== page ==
4. This one is pretty obvious. Price Attack. Their name directly responds to their target market -people looking for the best price. Their business model is based on volume transactions. Many online businesses use this business model – charge a small amount x sell high volumes. In both instances brands have a variety of target markets. You can still sell something for a low price = high volume and target a high-end client.




Let’s delve into the most popular method. Using your name as your business name.



I give the same advice as I would when you are choosing a child’s name. If you decide on a name spelt alternatively – it’s cool and unique – but guess what? That child will spend their ENTIRE life explaining how it’s pronounced or spelt EVERY. SINGLE. DAY. In business you want people to be focused on your product and services… not your name.

You don’t want to be boring either. It needs to be a reflection of you or your branding.

If you are an artist, your name (or stage name) can be incredibly powerful. You have built your brand and you should seriously consider utilising the exposure. Consider something easy to pronounce and spell. Nothing worse than trying to Google someone and you can’t find them!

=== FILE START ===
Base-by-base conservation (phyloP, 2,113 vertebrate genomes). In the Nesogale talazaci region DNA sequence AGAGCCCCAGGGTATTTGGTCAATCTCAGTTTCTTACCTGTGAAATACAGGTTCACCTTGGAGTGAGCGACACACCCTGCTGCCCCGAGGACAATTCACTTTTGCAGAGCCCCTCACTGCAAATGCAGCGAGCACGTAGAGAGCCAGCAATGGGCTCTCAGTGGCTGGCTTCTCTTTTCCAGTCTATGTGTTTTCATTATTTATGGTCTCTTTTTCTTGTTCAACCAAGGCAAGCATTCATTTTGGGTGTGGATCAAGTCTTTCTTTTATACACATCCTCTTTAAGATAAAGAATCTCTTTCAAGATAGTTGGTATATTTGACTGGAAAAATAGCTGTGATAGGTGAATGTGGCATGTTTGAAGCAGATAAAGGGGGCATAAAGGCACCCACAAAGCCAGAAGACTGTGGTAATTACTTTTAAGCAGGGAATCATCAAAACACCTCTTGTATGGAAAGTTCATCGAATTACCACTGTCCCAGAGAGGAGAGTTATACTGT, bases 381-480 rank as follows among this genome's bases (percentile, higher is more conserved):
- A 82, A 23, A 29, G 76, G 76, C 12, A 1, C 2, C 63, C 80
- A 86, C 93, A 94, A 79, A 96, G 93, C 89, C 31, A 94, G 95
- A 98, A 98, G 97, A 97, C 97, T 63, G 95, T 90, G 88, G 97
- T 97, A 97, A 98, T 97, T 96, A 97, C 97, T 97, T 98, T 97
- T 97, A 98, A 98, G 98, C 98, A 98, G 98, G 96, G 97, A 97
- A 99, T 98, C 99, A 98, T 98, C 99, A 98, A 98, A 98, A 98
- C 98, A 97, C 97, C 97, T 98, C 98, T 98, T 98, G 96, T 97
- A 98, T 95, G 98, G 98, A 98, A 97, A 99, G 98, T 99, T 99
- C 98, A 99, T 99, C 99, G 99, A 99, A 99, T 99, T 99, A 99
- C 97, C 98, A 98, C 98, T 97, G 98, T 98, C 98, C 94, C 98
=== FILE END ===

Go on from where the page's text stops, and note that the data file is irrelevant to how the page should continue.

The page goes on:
A dear friend of mine is an artist and has built a brand from his stage name since the eighties. He eventually changed it legally! I actually don’t know his real name – I should probably ask ;P The point is I have been in a different state and mentioned his FIRST name only and people remember him from 20 years ago. His name is Suede. This obviously won’t work for Sarah’s or Jessica’s.

Byron Bay local brand Arhnem is a great example. It is the founder’s actual name. Even if this wasn’t a personal name it would make a fantastic business name as it hold’s meaning and evokes emotion. The name represents the brand identity of mother nature. Colours and patterns inspired by the land.




You might find your brand evolves and so does your name. Think of famous people who dropped their surname: Madonna, Brittany, Cher, Beyonce

Or local brand Spell and the Gypsy Collective who evolved quickly to just Spell across the majority of their branding. You might think it was a gypsy-witch inspired name but it’s actually the childhood nickname of founder Isabella.







When considering using your name I encourage you to think about the future. If you bring people on board will your clients be happy? Will they be expecting YOU? Are you able to expand the brand. Branch out into other services, industries, stay dynamic or franchise?

There are successful stories from both sides of the coin. Some major brands who were built from the name of one person:

Jim’s Mowing, Alex Perry, Samantha Willis, Michael Hill


Note that these brands have dropped their ‘services’? As your business grows, being held down by a specific service will limit you.

In the photography industry it is really common for people to use their first & last name accompanied with ‘Photography’. Although this can be powerful it can be limiting.